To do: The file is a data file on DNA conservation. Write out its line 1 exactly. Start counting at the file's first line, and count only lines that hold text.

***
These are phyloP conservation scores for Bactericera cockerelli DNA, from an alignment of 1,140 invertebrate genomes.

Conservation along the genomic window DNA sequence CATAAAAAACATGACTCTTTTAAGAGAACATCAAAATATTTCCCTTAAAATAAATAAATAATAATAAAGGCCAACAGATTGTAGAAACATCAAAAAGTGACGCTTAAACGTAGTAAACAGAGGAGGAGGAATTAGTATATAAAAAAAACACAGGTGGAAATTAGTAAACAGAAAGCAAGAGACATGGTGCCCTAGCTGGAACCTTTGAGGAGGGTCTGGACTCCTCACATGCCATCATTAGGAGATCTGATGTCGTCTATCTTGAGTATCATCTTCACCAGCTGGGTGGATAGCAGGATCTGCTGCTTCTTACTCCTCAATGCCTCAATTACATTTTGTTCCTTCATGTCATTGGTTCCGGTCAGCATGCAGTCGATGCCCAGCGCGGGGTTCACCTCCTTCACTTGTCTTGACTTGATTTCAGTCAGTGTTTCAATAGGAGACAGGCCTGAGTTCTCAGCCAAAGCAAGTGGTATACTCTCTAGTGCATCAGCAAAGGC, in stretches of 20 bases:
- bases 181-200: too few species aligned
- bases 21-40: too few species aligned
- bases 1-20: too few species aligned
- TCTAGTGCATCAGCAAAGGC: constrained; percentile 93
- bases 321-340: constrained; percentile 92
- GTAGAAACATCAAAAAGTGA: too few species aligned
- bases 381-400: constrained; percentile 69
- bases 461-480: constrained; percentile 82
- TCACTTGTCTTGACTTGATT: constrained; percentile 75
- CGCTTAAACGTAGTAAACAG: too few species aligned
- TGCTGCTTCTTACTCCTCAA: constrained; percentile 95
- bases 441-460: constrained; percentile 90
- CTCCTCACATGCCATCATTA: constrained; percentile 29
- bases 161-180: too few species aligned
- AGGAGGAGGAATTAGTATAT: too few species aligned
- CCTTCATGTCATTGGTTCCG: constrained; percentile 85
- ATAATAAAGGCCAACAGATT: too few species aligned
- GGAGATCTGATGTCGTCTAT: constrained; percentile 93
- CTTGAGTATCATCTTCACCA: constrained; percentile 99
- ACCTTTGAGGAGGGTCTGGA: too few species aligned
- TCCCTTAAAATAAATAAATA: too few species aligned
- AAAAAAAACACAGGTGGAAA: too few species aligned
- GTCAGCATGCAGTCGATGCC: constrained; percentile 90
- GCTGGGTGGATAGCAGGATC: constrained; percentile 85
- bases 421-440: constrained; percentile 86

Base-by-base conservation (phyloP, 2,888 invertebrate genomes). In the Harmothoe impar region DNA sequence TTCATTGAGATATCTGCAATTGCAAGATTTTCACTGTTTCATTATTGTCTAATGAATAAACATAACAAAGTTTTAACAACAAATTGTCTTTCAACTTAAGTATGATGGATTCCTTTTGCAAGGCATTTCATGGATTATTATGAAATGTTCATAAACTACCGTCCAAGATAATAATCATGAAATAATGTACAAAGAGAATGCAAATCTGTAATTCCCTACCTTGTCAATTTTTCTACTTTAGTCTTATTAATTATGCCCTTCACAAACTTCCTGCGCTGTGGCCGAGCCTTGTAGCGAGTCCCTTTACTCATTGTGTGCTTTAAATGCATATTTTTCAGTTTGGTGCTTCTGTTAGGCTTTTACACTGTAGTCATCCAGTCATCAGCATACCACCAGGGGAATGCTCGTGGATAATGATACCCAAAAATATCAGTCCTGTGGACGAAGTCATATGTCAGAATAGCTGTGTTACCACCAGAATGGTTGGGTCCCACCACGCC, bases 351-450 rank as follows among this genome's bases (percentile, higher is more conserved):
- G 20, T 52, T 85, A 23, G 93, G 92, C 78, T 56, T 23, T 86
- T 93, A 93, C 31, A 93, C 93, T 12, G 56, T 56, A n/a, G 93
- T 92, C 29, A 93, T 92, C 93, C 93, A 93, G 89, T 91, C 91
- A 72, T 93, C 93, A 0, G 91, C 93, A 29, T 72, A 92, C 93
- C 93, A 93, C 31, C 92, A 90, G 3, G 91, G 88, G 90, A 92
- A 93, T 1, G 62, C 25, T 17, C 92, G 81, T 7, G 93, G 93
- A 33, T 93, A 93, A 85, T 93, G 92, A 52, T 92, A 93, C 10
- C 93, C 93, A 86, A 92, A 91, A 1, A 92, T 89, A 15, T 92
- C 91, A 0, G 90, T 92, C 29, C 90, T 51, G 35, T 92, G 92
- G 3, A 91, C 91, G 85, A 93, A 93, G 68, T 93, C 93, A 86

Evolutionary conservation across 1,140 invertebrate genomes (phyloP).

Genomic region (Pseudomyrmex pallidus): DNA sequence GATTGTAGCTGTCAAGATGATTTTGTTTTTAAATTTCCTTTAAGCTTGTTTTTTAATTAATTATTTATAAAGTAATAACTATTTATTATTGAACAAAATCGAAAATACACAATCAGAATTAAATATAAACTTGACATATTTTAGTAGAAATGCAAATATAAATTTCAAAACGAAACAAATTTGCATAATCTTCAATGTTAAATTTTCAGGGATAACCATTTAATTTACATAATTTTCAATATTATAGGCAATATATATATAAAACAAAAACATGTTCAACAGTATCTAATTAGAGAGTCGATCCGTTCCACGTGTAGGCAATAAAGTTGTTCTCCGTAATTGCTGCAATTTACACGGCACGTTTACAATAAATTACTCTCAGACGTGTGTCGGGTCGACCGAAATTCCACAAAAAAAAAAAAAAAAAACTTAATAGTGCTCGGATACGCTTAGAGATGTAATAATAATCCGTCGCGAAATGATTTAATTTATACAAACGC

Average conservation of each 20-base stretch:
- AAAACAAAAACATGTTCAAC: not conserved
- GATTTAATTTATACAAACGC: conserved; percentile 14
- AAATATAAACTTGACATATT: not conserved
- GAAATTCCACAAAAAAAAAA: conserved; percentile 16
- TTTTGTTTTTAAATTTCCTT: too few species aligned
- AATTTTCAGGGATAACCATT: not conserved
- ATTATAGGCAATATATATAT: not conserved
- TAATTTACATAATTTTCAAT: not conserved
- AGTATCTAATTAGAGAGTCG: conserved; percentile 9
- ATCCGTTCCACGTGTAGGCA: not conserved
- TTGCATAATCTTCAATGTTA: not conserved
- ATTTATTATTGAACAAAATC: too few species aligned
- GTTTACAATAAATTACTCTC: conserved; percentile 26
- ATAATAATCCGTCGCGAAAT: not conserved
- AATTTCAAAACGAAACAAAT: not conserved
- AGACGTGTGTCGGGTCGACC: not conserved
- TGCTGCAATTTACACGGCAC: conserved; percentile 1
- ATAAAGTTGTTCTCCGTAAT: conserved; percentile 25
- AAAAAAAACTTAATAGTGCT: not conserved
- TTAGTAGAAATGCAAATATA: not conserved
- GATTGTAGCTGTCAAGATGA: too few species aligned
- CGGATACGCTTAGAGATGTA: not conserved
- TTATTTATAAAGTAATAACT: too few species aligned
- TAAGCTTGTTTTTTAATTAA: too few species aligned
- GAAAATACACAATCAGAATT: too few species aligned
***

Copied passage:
These are phyloP conservation scores for Bactericera cockerelli DNA, from an alignment of 1,140 invertebrate genomes.